How have AAUP resources helped you to define and work toward your chapter’s goals?

The erosion of shared governance has been a long-standing problem, but it reached a crisis point when the board unilaterally decided to dismiss the president in June 2020 and mandated austerity measures that disregarded financial exigency procedures articulated in our faculty handbook. The administration also indicated that, after initial cuts in the fall semester, it would pursue additional faculty terminations through our established procedures for program change, despite admitting that such program change was explicitly for financial (not educational) reasons. Because these decisions conflicted with procedures established to protect academic tenure and faculty participation in institutional governance, we wanted to focus conversation on those principles, which were informed by AAUP guidelines.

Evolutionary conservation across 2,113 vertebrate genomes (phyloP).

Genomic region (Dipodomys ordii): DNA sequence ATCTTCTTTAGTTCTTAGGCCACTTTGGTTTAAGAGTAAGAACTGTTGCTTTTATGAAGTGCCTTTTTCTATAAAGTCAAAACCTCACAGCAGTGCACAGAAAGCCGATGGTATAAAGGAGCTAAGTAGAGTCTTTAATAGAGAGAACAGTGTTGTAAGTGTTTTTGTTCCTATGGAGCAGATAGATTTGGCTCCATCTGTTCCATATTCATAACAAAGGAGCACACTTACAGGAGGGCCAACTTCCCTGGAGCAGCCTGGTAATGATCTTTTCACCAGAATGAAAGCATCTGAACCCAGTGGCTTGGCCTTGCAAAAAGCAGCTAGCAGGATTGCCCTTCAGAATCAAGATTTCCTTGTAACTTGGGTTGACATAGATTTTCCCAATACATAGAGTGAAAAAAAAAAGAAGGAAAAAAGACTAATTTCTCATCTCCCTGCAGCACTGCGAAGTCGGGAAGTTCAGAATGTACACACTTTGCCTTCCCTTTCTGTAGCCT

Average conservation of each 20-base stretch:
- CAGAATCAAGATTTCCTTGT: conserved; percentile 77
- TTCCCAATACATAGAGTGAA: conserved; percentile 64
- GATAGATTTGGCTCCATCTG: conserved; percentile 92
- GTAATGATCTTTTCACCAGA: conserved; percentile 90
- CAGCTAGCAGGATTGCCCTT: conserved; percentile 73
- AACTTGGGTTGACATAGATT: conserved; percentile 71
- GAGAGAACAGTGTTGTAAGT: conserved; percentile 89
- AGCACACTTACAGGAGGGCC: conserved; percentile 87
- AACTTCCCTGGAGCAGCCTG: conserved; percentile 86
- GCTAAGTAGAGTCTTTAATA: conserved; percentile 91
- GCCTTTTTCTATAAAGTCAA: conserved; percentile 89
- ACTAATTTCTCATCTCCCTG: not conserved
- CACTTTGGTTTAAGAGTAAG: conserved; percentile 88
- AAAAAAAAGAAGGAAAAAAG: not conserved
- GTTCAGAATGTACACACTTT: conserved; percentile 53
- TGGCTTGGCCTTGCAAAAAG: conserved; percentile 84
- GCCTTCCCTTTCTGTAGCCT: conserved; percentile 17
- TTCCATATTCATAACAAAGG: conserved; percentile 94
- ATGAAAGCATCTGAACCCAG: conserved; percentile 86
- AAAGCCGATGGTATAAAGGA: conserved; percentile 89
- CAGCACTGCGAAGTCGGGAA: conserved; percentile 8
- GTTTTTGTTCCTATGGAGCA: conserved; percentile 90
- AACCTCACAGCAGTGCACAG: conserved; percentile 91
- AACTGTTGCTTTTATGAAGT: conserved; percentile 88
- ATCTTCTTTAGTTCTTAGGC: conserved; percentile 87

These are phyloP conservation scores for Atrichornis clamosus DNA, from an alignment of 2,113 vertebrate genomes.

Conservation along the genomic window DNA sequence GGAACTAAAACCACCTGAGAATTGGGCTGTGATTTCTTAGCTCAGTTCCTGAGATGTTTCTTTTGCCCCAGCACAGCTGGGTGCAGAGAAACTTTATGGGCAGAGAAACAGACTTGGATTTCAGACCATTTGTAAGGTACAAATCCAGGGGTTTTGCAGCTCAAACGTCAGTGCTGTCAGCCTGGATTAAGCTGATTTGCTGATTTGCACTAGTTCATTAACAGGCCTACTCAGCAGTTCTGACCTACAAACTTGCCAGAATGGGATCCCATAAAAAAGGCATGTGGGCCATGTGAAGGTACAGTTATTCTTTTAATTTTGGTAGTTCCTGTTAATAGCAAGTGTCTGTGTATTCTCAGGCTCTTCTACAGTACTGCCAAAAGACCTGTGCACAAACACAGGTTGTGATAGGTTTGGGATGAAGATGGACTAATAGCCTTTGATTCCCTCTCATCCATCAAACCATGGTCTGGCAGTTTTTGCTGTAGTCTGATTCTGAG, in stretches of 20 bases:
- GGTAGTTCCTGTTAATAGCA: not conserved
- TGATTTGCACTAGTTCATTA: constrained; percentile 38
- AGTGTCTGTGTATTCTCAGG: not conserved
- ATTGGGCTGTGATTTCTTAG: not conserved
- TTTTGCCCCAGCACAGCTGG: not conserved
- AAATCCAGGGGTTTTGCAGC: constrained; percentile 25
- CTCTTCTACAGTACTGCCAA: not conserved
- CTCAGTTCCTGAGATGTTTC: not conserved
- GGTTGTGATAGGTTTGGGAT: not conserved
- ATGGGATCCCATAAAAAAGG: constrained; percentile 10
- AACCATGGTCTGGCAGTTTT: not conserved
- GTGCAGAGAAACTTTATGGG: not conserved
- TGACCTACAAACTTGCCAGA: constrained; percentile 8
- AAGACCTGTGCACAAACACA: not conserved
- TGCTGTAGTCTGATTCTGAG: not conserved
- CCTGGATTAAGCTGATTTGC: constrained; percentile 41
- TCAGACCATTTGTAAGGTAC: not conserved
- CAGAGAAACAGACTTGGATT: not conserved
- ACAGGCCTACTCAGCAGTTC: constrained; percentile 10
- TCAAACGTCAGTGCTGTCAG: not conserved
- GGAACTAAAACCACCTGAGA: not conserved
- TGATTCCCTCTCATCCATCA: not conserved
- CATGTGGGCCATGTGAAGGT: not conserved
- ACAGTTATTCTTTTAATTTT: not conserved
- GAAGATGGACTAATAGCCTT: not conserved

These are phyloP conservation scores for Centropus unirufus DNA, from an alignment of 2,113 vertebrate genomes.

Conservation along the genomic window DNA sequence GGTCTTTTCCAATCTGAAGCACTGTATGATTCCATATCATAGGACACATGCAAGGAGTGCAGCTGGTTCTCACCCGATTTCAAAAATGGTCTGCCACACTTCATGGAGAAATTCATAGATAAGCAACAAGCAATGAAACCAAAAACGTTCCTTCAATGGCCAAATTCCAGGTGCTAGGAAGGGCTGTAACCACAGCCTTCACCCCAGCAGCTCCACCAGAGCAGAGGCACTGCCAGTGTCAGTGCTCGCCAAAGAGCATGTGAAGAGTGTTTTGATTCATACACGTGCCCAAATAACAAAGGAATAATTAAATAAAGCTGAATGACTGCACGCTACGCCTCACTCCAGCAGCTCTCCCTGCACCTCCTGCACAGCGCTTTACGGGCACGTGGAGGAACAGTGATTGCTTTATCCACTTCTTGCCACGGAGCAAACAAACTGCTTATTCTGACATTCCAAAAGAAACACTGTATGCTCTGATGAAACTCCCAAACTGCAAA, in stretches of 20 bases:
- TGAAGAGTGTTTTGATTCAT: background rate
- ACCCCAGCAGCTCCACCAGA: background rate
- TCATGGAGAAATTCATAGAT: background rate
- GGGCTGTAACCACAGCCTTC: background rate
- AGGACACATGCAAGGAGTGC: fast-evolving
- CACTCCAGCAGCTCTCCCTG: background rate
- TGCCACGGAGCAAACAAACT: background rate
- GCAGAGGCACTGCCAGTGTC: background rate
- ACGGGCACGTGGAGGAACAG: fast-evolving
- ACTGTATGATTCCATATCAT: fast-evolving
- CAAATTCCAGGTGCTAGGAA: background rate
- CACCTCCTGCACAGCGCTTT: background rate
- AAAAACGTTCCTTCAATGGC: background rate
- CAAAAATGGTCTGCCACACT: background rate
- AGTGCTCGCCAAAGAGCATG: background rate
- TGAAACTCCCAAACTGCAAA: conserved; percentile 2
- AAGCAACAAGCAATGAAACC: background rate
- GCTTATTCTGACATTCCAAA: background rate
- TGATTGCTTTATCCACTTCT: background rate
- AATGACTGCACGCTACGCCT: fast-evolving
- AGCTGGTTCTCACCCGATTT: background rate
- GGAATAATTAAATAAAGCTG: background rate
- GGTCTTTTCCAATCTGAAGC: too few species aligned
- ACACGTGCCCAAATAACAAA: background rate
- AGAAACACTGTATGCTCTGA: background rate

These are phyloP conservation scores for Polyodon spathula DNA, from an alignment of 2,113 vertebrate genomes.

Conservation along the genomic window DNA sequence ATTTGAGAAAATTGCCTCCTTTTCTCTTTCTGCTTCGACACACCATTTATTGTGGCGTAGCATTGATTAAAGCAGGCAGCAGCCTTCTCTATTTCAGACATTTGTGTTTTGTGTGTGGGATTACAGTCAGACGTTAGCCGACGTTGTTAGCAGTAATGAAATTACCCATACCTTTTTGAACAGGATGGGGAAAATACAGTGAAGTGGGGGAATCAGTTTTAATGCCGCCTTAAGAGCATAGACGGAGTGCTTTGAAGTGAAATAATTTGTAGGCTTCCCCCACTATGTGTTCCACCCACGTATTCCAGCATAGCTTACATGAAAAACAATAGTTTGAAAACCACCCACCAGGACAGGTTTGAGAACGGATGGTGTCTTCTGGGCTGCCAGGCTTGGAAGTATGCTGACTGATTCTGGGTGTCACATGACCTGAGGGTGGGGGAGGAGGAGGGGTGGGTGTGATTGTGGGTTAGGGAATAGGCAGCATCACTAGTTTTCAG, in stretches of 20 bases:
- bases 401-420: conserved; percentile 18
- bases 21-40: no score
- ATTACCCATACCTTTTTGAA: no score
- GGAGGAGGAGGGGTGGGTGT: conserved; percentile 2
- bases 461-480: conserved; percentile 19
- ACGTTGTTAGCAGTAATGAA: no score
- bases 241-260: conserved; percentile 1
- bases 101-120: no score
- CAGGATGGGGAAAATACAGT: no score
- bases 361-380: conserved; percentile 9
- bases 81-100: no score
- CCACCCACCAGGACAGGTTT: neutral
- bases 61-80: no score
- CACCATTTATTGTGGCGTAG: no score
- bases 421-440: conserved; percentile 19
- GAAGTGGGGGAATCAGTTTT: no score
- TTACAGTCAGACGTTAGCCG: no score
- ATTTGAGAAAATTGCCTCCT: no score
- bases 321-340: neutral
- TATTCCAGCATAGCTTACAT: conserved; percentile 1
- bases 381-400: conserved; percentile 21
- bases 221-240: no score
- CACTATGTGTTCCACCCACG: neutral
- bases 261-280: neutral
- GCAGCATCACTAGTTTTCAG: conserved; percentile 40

We drew upon AAUP reports and statements as we drafted communications, leaning on AAUP recommendations and best practices to support and strengthen our positions. We circulated statements among colleagues and administrators, reiterating these principles whenever possible in discussions with administrative leaders.

The interim president, who came on in September 2020, indicated that he was familiar with AAUP guidelines as a former faculty member and supported them. However, this expression of support was not enough to stop the board’s mandate to reduce the number of tenure-line faculty members while ignoring our established procedures. Christopher Simeone, director of the AAUP’s Department of Organizing and Services, helped the AAUP-WC with organizing our response to the administration and shaping our communication with faculty and the larger campus community. Our immediate goal to stop the proposed termination of tenure-line faculty appointments in violation of our official procedures initially failed, but we then succeeded when the interim president in December 2020 reversed the decision made in October. Our longer-term goal has been to strengthen the foundational principles of shared governance at the college.